The way forward for offshore wind power
If even some small portion of the vast offshore wind potential the United States holds is ever accessed, it's going to need to be integrated into the grid (or, more likely, grids). How's that going to be pulled off?
Where should the development focus in order to ease grid interconnection? What technologies will work best?
These are the sort of questions the consultant ABB said it and several partners will be looking into in the coming months in a study backed by the U.S. Department of Energy (DOE).
The $900,000 in funding for the "National Offshore Wind Energy Grid Interconnection" study was part of $43 million in research grants for offshore wind that the DOE announced back in September.
ABB said John Daniel, senior principal consultant for the company, will head up the project, working with experts from AWS Truepower, Duke Energy, the National Renewable Energy Lab and the University of Pittsburgh.
"We believe that we have put together a strong team and look forward to working with our partners on this study," Daniel said in a statement.
"We hope we will be able to help the Department of Energy provide valuable information for the utilities, developers, legislators and regulators on the path forward to including offshore wind as part of the energy portfolio of the U.S."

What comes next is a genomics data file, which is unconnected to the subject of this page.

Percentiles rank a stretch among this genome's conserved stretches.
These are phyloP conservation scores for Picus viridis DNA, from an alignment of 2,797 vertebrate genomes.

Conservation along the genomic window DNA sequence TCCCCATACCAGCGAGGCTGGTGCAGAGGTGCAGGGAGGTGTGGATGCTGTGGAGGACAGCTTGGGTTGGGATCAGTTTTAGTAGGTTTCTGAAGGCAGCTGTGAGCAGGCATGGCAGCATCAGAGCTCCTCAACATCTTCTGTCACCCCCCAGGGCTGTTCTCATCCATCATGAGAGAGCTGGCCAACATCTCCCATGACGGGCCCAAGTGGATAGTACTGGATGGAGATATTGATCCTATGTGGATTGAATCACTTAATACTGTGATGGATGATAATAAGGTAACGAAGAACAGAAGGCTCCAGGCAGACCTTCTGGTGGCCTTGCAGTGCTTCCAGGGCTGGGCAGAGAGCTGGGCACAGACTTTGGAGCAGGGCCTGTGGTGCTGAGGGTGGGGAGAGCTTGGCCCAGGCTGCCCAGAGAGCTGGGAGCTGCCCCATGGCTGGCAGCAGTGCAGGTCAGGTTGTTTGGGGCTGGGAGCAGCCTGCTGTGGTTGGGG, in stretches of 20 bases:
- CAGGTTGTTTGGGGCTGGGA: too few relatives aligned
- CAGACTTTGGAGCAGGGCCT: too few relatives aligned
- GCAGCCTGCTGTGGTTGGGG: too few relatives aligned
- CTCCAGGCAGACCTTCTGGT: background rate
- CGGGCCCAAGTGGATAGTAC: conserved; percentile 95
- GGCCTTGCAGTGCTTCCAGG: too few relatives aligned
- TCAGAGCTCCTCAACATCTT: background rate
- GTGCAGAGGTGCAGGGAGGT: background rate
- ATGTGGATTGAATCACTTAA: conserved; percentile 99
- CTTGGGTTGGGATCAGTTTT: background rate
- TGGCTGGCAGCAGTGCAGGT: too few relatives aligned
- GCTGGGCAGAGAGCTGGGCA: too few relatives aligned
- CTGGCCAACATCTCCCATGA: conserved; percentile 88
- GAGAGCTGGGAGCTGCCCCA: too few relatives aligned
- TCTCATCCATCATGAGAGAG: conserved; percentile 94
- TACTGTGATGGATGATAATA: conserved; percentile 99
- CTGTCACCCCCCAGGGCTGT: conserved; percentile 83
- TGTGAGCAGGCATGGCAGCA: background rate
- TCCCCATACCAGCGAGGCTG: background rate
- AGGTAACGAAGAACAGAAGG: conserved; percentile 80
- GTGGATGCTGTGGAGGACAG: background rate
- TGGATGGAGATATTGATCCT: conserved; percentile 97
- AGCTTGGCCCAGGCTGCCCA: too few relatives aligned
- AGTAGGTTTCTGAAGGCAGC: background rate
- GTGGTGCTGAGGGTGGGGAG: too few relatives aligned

Supporters of renewable energy would be happy to see that happen. Onshore wind power is growing rapidly in the United States, and enormous offshore wind power projects in the waters off the United Kingdom, Denmark, Germany – pick your favorite northern European country – seem to be announced weekly.
But the United States still doesn't have even a single offshore wind turbine producing power. Nonetheless, the Obama administration is plugging away with its "Smart from the Start" process, which it hopes will speed development toward the DOE's target of 20 percent wind energy by 2030 for the United States, which would require 54 gigawatts (GW) of deployed offshore wind generating capacity.